The best and most convenient way to get around the city is by using the Metro. Wuhan currently has seven lines in operation with more under construction. The metro system is very easy to navigate your way around; payment is through machines that have an English option, maps have station names in English and announcements are made in English. The metro operates from 5.30am until 11pm every day.
Buses operate to all areas of the city but unless you understand Chinese they can be difficult to travel on. Pay CNY 2 or 3 when you get on the bus and prepare to exit when you approach your stop. The drivers are always in a hurry and don’t like to wait. All information is in Chinese, have your destination written in Chinese and generally people will be very helpful in getting you to where you need to be. Buses like the metro can be extremely busy particularly at peak travel times.
Taxis cost from CNY8 or 10 for the first 3km. Taxi drivers do not speak English so have your destination written down and ensure they use the meter. There are lots of unofficial taxis in Wuhan and agree a price before you start or they will overcharge you.
How to Get To and From Wuhan
Wuhan’s Tianhe International Airport is 26 kilometres to the north of the city; it is the 14th busiest airport in China and has flights to all the major cities in the country in addition to international flights from Wuhan to San Francisco, Paris, Moscow, Singapore, Seoul, Bangkok and Tokyo.
Flights from Wuhan to Beijing take 2 hours and 20 minutes and cost a little under CNY2000.
Flights from Paris direct to Wuhan take 11 hours 30 minutes and cost from CNY8000. There is one flight daily from San Francisco to Wuhan taking 16 hours and costing from CNY11000.
Shuttle buses operate from the airport to the city centre and take around one hour. Taxis will cost at least CNY100, probably more and the metro line 2 is currently being extended to the airport and due to open in 2018.
Express buses to and from Wuhan operate from numerous cities across the country and due to the quality of the highway network they can be a good alternative to the train. Wuhan to Beijing is 1300 kilometres or a little over 800 miles and takes about 16 hours. Shanghai to Wuhan is 950 kilometres and takes around 12 hours. Sleeper buses are in use on the longer overnight routes and offer a cheaper option than the train although they are not the most comfortable way of sleeping while travelling.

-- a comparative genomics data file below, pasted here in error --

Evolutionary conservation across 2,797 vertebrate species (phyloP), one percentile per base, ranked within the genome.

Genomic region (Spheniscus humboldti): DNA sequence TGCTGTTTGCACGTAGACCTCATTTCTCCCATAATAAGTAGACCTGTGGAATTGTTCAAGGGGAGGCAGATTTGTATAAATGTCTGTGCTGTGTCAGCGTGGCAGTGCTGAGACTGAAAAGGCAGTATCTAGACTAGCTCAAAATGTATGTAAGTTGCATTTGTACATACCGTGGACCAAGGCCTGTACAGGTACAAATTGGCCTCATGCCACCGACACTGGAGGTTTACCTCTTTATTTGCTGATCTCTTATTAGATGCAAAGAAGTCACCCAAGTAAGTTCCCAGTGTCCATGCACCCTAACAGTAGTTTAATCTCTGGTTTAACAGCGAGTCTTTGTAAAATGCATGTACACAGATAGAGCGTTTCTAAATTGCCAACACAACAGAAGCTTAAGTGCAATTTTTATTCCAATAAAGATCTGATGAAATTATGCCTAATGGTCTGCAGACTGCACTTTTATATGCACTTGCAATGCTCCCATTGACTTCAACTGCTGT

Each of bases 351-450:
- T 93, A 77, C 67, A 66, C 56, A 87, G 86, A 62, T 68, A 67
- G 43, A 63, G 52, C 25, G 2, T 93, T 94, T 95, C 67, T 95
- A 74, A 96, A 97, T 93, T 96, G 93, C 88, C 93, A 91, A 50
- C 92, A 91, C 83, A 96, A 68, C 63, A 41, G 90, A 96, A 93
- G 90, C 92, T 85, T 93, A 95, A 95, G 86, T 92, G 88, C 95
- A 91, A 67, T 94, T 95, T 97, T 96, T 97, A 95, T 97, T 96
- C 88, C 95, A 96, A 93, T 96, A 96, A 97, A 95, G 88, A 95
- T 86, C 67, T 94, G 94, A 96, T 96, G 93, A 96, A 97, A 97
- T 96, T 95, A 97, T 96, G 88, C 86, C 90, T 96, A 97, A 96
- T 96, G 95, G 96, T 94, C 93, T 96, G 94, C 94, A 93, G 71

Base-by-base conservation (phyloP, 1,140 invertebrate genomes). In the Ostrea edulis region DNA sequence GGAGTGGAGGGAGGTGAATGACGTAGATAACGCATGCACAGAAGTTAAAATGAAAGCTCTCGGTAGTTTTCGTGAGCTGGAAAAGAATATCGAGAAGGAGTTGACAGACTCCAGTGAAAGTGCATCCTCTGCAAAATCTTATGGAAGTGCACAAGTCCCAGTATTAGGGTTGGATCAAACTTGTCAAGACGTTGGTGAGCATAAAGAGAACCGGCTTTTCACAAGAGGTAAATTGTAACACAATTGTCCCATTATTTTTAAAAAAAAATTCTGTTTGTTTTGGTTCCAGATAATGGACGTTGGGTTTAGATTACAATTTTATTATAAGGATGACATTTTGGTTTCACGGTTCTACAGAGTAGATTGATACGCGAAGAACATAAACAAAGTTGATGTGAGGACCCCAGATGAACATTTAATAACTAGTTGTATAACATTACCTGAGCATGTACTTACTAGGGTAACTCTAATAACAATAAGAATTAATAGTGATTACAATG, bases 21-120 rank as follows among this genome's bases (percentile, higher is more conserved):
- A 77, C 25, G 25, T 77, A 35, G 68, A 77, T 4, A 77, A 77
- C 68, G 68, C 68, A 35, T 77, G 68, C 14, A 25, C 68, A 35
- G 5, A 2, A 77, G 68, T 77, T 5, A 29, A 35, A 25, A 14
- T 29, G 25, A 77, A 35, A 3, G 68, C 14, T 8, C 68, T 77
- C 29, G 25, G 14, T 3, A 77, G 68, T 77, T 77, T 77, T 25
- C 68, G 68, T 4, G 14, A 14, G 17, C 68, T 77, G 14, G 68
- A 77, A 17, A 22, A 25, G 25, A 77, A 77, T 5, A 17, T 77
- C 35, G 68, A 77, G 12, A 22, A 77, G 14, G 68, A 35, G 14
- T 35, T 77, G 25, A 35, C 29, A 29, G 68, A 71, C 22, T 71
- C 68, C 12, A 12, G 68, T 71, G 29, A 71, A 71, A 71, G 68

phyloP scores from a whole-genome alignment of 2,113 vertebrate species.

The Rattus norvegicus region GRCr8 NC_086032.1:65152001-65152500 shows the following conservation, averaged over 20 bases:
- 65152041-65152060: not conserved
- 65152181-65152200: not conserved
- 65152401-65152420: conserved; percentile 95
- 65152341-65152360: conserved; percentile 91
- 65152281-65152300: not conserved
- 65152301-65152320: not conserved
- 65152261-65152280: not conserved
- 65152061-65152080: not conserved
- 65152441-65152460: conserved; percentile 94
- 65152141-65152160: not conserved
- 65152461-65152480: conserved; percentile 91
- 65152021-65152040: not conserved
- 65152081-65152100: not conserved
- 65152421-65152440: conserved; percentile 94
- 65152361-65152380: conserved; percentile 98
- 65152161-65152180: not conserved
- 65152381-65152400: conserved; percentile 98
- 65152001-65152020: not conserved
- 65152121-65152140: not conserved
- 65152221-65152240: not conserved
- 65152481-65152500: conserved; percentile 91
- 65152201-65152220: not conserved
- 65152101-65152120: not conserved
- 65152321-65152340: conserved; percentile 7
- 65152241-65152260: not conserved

Wuhan has three main train stations, Wuhan in the north east of the city, Wuchang is fairly central and Hankou is on the northern side of the Yangtze River. Wuhan station is used for fast express trains and trains from Guangzhou to Wuhan take just four hours and costing from CNY463. Slower trains from Wuchang take 12 hours and cost CNY138 for a seat or CNY255 for a sleeper. Sometimes the price of the fast train is comparable to a sleeper ticket on a slower train. A second class seat on a fast train from Chongqing to Wuhan takes 7 hours and costs CNY258, while a sleeper ticket costs CNY255.5 and that journey takes 12 hours. There are 62 trains every day from Shanghai to Wuhan with journey times ranging from 4 hours to over 17 hours.
Is it Safe in Wuhan?
Wuhan is an extremely safe place to visit even walking alone late at night; it is very unusual to hear of a foreigner being attacked in the city.
Petty crime such as pick pocketing can occur in busy places such as bus or train stations or in shopping malls. Take care of your belongings and do not carry large sums of cash.
The standard of driving is generally ok although jumping red lights does occur; some drivers think the red light does not include them. Take care when crossing the road as even on a green crossing signal there will be traffic thinking they should have the priority.
Should you fall ill or require medical assistance there are some excellent hospitals in Wuhan as well as one international hospital.